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Posted at 11:00 AM ET, 10/24/2008

Weather Service Celebrates, Balloons and All

By Kevin Ambrose

A weather balloon is launched during the National Weather Service Open House Saturday afternoon, Oct. 18. Click here for larger photo.

When I saw the announcement about this past weekend's National Weather Service Open House in Sterling, Va., which included a dedication for the new Baltimore/Washington forecast office, I noticed there would be hourly weather balloon launches during the two-day event. I've read about weather balloons for years, but never actually seen a launch.

When I arrived, I immediately went to the launch site and took a few photos as a balloon took flight, lifting a box of weather instruments called a radiosonde.

Keep reading for more photos from the National Weather Service Open House and additional commentary. And see our full forecast for the latest on a potentially rainy Saturday.

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A weather balloon drifts upward into the sky during the Weather Service Open House. We were told that the balloon of 5-6' in diameter will expand to over 30' in diameter at 100,000 feet, before bursting. The weather instruments then float to the ground by parachute after transmitting their data by radio signals.

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The radiosonde lifted by the weather balloon. It is labeled "Harmless Weather Instrument" in red letters.

I then went to a tent and watched a SKYWARN presentation, complete with storm photos and descriptions. At another tent, I watched a show called "Weather in Music and Prose." In that show, NBC4's Bob Ryan read weather poetry and a musical group played renditions of popular songs that have weather themes. It was quite enjoyable, but I'm a weather geek, so that's to be expected.

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Bob Ryan reads the poem "Snow Storm" by Ralph Waldo Emerson to the attendees of the NWS Open House.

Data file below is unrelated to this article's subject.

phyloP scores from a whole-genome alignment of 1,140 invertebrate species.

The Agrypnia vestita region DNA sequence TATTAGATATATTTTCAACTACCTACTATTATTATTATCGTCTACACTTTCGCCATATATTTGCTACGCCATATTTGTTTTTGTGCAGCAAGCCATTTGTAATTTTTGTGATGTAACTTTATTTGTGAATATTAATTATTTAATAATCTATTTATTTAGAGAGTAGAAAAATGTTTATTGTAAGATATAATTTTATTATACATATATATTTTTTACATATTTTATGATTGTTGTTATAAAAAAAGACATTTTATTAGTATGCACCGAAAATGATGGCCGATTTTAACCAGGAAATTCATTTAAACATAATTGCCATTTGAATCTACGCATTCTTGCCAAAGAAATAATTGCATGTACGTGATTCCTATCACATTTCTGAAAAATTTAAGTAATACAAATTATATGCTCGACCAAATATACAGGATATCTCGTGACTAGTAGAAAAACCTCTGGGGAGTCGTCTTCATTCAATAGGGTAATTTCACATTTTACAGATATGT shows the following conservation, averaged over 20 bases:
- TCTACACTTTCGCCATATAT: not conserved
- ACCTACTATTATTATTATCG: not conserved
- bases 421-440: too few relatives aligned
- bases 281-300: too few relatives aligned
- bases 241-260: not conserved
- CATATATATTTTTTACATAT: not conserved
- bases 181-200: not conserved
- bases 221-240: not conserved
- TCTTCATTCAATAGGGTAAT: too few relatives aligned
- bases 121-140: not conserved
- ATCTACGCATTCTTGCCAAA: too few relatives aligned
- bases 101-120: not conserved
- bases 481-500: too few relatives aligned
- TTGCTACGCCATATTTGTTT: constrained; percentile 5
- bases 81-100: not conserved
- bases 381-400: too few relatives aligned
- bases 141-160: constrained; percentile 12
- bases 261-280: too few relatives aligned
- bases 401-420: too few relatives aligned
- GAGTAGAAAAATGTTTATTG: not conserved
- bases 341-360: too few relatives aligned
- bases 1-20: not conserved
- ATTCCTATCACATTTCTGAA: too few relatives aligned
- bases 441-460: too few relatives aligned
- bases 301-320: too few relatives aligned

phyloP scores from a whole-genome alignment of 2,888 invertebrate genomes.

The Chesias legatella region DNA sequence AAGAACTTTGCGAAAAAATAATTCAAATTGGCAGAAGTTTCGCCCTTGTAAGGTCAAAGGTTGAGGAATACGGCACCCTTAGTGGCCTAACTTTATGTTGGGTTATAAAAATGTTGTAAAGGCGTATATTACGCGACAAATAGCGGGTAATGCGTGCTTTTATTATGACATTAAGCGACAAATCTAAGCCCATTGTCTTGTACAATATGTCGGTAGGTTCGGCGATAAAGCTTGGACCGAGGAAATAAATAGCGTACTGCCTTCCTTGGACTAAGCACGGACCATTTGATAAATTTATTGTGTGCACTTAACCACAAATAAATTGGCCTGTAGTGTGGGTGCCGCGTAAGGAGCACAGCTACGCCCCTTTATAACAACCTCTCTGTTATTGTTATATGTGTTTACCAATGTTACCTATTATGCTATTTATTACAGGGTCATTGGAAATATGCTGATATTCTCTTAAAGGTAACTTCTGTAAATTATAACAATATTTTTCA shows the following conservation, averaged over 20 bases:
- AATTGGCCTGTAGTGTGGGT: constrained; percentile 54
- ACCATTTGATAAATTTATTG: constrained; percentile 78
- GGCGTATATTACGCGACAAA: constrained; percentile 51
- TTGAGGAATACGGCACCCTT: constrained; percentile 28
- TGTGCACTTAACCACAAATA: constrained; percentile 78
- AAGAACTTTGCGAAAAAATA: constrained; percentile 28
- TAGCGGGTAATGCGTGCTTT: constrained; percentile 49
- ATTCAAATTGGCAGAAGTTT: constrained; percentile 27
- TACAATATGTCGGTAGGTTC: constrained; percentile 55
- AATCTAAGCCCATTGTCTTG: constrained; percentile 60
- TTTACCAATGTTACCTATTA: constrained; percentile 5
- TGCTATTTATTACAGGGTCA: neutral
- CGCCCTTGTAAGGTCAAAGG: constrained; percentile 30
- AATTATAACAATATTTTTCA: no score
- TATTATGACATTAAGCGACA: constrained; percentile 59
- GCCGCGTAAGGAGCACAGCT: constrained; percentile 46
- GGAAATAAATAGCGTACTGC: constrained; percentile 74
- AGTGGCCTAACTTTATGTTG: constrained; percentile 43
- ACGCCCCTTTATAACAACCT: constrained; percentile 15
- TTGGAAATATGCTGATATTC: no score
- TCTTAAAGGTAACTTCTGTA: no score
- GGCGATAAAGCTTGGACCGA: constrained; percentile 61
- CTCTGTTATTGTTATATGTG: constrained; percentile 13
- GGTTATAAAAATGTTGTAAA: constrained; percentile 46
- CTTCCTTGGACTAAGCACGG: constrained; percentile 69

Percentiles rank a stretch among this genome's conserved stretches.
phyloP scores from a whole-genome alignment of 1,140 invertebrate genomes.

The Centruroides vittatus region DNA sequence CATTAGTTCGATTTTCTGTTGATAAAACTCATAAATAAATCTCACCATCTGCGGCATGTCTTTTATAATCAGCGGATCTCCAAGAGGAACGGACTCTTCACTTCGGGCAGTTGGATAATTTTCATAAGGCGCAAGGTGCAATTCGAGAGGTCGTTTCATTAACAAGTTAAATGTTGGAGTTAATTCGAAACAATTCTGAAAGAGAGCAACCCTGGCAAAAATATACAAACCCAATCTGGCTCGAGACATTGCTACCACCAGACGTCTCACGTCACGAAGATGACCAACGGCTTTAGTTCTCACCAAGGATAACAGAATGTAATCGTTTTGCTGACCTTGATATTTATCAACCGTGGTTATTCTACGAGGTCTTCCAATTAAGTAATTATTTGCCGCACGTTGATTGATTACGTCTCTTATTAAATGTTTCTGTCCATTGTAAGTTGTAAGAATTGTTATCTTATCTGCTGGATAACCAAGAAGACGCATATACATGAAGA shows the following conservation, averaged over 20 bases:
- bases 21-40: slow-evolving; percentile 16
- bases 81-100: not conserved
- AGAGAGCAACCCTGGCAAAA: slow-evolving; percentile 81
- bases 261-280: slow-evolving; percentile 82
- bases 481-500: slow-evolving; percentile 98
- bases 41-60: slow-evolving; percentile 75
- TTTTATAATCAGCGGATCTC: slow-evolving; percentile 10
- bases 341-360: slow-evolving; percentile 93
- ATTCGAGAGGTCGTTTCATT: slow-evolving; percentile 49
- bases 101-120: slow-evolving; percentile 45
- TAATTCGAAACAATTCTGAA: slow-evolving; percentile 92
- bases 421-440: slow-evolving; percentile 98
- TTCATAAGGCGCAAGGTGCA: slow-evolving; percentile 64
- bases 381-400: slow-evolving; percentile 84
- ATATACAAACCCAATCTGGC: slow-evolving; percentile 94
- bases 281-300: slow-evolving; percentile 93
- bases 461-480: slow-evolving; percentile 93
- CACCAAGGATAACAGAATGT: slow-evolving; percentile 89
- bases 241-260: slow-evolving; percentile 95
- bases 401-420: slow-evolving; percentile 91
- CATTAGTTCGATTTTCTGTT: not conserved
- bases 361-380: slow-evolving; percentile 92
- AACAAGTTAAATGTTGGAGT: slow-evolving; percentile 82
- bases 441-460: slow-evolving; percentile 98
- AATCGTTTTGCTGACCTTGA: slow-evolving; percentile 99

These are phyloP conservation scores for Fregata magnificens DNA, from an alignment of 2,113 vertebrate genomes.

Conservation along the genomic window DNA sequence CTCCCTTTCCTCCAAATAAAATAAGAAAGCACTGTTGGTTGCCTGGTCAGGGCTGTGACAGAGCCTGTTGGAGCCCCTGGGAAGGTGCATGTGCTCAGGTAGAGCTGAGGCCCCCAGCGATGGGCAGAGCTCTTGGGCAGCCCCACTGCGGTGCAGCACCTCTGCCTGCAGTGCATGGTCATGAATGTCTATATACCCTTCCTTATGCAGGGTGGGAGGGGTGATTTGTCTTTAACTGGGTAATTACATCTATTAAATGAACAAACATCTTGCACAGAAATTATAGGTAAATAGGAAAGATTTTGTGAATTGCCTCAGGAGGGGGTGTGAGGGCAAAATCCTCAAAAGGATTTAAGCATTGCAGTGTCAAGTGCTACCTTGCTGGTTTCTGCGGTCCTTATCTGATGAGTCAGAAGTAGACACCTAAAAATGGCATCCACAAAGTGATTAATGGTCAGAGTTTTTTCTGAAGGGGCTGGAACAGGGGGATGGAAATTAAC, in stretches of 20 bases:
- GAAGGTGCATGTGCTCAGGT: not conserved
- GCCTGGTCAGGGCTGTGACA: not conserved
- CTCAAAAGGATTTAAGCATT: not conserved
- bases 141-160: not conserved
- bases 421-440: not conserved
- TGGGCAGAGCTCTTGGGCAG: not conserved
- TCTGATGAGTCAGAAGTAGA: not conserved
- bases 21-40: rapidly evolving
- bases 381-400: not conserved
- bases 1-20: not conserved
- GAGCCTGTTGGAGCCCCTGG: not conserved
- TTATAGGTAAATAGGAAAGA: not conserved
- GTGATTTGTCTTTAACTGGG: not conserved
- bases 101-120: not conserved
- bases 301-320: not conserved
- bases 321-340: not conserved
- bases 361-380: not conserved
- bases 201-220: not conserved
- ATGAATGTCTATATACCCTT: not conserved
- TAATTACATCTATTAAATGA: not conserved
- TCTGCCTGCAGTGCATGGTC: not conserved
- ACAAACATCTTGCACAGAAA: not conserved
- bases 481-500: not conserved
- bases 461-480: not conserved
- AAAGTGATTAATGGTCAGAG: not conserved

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Many popular songs include weather themes. The show, "Weather in Music and Prose" included many examples of these songs, accompanied by a humorous slide show of photos and graphics.

I then toured the NWS offices and later toured the Sterling Field Support Center. See the photos below to complete the story.

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The office of the National Weather Service in Sterling, Va., where our local forecasts are created and issued to the public, as well as severe weather warnings.

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This is a wind meter in the Sterling Field Support Center's cold chamber that has turned into a large icicle. The temperature in the chamber was set to 18 degrees F, accompanied with a fine spray of water. Many wind meters are heated to prevent this type of ice accumulation.

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The wind tunnel at the Sterling Field Support Center is capable of producing winds up to Hurricane Category 4.

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During our demonstration of the wind tunnel, the maximum wind reached almost 145 mph.

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A distant view of the Doppler radar located at the National Weather Service office, Sterling, Va.

By Kevin Ambrose  | October 24, 2008; 11:00 AM ET
Categories:  Photography  
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Next: PM Update: Now for Something Different ... Rain!

Comments

Glad to see you made it! I especially liked going to the control center and seeing the massive arrays of monitors and radio sets. The Doppler was also pretty neat; I likened it to a giant soccer ball standing on stilts.

Too bad I didn't stick around for the prose and poetry session; I might have seen you snapping pictures!

Posted by: KBurchfiel | October 24, 2008 3:24 PM | Report abuse

KBurchfiel,

The Doppler radar tower at Sterling is pretty impressive. I have just added a photo of the Doppler tower to the end of this post. I took several shots of it while at the open house.

Posted by: Kevin-CapitalWeatherGang | October 24, 2008 5:03 PM | Report abuse

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